is Not the Same as People-Skills
When one’s brain works differently from that of
most folks, the social norms that seem sensible and worthwhile
to others, may seem not as sensible to you. For example,
if you are highly sensitive and crave “real” emotion
and cringe when people’s words don’t match
their mood, the social niceties may be unsatisfying or
For example, one may understand perfectly well the norm
that one is expected to accept, “I’m fine,” as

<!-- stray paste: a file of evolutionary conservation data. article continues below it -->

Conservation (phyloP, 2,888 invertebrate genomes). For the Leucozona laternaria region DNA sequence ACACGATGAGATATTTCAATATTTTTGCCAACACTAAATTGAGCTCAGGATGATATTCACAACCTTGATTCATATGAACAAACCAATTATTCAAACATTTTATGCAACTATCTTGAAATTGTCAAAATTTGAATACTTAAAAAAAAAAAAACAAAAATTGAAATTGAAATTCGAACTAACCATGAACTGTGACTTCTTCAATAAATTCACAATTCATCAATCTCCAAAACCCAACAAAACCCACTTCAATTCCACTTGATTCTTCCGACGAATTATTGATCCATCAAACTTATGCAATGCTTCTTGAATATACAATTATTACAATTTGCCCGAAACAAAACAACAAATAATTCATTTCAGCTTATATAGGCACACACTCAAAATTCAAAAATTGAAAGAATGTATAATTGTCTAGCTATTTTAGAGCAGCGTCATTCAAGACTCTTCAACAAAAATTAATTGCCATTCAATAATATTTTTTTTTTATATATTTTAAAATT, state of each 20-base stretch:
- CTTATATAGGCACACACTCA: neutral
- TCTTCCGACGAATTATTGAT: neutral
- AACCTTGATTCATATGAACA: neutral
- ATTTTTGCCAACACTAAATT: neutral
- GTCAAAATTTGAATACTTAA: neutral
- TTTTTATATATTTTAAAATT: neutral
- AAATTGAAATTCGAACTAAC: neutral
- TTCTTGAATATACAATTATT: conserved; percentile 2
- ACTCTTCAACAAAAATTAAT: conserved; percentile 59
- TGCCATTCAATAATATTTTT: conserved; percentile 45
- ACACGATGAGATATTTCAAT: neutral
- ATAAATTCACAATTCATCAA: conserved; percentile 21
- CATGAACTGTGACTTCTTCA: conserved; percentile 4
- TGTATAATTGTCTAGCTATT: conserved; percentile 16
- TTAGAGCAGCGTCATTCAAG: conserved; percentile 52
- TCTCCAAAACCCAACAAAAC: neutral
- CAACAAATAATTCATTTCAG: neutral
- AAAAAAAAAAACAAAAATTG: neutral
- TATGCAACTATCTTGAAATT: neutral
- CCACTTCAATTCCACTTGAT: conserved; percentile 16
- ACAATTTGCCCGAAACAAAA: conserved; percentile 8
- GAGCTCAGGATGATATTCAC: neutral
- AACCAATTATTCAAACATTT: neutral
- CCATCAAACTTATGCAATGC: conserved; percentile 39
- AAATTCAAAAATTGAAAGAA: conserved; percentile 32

the answer to the question, “How are you,” no
matter how obvious it is that the person speaking is in
pain That person may decide to break the norm anyway. That
is reaching out. That is making a connection. That is showing
compassion or trying to. But it may also be socially “inappropriate” behavior.
To ask a child with learning disabilities to understand
how and when it is a good thing to break a norm that makes
no sense to them and when it is more caring to leave the
norm in place, is asking a lot indeed.
Are we teaching the most empathic and intuitive amongst
us to ditch those talents in favor of “fitting in” and “making
more friends” or “having more play dates?” It
is, at least, a question worth asking.